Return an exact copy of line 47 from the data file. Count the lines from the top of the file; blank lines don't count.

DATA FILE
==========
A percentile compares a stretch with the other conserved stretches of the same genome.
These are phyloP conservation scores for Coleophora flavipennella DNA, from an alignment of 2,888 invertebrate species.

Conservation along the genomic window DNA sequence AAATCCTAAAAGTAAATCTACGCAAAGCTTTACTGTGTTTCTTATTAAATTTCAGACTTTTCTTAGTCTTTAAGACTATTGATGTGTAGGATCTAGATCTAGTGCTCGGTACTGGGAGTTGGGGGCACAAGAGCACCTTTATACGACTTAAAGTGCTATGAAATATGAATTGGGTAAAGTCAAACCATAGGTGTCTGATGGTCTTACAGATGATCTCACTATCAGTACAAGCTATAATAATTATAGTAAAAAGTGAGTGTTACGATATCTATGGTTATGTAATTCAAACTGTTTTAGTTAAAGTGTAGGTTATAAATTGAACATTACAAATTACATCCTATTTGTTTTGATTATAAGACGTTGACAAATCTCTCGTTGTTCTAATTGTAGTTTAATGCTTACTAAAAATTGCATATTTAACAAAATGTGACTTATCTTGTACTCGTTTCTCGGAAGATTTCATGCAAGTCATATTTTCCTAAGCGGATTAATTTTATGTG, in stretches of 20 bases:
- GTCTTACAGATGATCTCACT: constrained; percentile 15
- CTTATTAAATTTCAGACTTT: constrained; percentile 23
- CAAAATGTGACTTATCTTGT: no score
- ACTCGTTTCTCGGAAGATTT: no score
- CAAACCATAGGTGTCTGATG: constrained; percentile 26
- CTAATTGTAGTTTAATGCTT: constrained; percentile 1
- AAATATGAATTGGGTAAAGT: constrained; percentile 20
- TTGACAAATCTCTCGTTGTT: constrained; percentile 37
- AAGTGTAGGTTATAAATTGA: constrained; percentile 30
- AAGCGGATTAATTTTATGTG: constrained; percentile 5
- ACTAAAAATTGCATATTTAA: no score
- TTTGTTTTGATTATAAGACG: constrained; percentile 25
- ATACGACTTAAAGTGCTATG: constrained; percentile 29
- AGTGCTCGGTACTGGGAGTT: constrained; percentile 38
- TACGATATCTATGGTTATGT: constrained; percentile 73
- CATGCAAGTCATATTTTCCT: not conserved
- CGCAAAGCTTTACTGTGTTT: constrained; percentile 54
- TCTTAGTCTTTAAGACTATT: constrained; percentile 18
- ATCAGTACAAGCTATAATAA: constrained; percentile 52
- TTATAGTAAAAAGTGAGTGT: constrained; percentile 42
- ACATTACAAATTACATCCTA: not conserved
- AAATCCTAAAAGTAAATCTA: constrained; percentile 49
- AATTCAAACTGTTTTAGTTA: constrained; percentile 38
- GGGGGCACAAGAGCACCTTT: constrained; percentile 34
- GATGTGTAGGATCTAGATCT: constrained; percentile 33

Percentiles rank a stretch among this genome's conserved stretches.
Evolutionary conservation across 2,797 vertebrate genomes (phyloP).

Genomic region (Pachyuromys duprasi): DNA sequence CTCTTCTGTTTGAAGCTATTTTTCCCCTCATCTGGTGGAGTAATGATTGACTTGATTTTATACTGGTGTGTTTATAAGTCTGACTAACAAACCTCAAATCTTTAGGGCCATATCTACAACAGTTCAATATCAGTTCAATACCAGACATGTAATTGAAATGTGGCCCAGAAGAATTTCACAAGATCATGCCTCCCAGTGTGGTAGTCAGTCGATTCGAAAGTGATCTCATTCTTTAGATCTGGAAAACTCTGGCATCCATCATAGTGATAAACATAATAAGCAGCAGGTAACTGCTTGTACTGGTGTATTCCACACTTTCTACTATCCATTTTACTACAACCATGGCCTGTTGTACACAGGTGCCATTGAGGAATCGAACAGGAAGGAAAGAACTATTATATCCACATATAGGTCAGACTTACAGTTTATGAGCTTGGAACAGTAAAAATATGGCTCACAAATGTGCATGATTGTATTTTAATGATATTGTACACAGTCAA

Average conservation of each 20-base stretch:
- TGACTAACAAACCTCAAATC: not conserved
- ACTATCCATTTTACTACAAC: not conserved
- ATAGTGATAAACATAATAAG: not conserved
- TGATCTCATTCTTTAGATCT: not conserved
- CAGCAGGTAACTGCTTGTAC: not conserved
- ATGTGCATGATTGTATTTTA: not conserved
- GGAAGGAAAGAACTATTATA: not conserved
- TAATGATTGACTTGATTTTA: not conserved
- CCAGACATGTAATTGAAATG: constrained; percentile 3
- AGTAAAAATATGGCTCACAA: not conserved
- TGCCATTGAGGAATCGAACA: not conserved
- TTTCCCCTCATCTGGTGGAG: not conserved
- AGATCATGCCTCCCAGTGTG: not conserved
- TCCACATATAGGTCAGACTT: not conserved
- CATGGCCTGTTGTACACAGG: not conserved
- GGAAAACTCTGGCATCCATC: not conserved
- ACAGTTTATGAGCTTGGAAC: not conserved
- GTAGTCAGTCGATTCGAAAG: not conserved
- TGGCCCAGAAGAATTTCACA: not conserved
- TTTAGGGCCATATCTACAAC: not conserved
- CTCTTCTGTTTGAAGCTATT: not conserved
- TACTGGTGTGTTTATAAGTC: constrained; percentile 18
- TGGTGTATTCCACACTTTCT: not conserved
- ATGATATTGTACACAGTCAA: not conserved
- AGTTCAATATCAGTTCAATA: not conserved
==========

- CATGGCCTGTTGTACACAGG: not conserved